Investigation finds ‘pick and mix approach’ to animal experiments at Oxford University

Posted on the 11th January 2018

British Medical Journal investigation of animal research finds a 'pick and mix approach' to Oxford University's animal research for a new vaccine.

An investigation by the British Medical Journal (BMJ) into work by Oxford University researchers has uncovered terrible experiments on animals and has led to The Times newspaper stating, ‘Oxford University academics have been accused of misrepresenting unfavourable test results to get permission and funding for human trials of a potential vaccine against tuberculosis’ (TB).

The experiments involved the existing vaccine for TB, called BCG, and a new vaccine. The animal element of the ‘research’ involved mice, guinea pigs, cattle and monkeys. The primate work was conducted at Porton Down and vaccine trials were conducted overseas in humans. The Times reported how ‘In 2006, 16 macaques were given the BCG alone, the BCG in combination with the new vaccine or nothing before being exposed to TB. None of the unvaccinated monkeys survived, and four out of six given the BCG alone survived. Only one of six given the two vaccines survived’.

The BMJ unearthed concerns that ‘researchers, from Oxford University, used the results of animal studies selectively to gain funding and approval for human trials, publicly relying on claims that animal studies had shown the new vaccine to be protective while privately playing down or dismissing unsupportive experiments as “failed” or irrelevant’. The BMJ also cites a number of failures of preclinical (animal) research, which include ‘selective reporting of results driven by pressure to obtain funding and ethics approval; failure of regulatory, ethical and funding bodies to understand or to pay sufficient attention to animal research’.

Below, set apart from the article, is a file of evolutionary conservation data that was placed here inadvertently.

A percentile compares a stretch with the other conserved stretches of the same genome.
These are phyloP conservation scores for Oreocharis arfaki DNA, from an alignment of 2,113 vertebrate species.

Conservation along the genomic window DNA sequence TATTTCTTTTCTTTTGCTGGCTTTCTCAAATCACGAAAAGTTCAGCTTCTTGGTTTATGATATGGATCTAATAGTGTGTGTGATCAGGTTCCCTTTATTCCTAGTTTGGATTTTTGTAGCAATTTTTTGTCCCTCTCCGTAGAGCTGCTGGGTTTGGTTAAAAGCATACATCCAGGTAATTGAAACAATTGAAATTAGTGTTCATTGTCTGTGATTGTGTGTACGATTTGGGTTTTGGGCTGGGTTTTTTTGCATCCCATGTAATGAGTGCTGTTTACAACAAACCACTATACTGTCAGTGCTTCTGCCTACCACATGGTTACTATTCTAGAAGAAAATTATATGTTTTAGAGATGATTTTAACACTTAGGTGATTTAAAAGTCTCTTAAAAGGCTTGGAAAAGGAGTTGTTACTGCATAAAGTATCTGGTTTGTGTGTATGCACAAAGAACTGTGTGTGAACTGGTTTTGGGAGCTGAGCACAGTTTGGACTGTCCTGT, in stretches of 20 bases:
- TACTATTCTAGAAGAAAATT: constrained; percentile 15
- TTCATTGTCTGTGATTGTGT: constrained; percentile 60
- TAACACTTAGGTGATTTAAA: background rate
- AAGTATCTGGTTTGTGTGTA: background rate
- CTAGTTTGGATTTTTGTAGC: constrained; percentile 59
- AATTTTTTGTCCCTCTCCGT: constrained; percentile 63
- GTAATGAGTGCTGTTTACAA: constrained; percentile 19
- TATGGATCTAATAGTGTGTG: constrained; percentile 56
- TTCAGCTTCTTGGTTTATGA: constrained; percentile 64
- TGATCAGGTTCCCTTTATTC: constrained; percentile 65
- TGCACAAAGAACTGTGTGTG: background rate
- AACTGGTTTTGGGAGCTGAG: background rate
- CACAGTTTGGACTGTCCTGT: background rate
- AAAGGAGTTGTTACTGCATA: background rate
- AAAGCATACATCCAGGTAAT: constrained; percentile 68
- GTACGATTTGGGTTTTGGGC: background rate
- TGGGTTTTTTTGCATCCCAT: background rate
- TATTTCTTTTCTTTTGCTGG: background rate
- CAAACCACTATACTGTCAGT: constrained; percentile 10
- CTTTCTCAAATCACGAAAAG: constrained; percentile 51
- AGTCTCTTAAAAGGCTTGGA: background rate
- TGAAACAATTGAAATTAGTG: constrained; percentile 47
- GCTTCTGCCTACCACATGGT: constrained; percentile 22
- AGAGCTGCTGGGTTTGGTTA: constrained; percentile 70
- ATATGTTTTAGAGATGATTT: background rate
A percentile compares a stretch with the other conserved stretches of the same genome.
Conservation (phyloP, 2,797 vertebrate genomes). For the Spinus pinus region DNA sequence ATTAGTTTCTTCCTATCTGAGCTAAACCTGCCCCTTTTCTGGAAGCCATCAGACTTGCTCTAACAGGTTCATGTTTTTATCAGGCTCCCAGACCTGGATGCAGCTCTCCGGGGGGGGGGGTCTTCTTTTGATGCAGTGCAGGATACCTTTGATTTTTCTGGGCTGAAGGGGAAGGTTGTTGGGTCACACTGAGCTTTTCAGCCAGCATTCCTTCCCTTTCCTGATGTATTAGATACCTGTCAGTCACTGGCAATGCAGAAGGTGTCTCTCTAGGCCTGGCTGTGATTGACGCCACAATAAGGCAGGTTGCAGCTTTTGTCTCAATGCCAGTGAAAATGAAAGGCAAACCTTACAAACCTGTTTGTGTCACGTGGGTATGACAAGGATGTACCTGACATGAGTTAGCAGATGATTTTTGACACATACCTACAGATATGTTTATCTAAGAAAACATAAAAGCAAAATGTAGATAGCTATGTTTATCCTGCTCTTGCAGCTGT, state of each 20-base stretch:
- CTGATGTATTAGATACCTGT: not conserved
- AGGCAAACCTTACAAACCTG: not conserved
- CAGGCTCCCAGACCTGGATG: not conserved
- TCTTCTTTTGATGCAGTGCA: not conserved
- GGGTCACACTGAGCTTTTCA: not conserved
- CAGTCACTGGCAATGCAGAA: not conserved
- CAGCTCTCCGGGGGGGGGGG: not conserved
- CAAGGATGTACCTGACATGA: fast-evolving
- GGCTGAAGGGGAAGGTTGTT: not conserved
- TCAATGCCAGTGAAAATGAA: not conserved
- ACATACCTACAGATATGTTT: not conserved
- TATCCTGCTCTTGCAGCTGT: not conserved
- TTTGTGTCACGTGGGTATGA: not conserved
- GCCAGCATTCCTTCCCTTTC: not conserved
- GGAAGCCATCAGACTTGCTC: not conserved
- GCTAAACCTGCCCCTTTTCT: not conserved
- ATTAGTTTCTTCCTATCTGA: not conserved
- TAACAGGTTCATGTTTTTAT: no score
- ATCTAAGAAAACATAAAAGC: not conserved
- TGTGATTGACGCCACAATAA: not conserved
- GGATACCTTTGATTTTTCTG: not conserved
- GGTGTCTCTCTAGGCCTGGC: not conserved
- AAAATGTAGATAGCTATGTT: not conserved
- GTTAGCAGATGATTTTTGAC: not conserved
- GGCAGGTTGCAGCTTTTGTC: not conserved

The BMJ cites one academic who stated:

‘It’s widely recognised that animal studies intended to support drug development are often riddled with flaws in design and reporting’.

The BMJ paper also asks whether parents of the babies in the human trials were misled, reporting an opinion that ‘communities in which the trials were done are poor’ and that ‘people are eager to participate in studies, hoping to receive beneficial treatments that would otherwise not be available’.

Time and time again, when challenging animal research, we are told that regulation is robust and that this is cutting edge science. It would seem, as we know only too well, that this is not the case. Animals should never be used in research. Not only is it scientifically unreliable, it is also morally indefensible – it not only robs animals of their lives, it can also give desperate people false hope.


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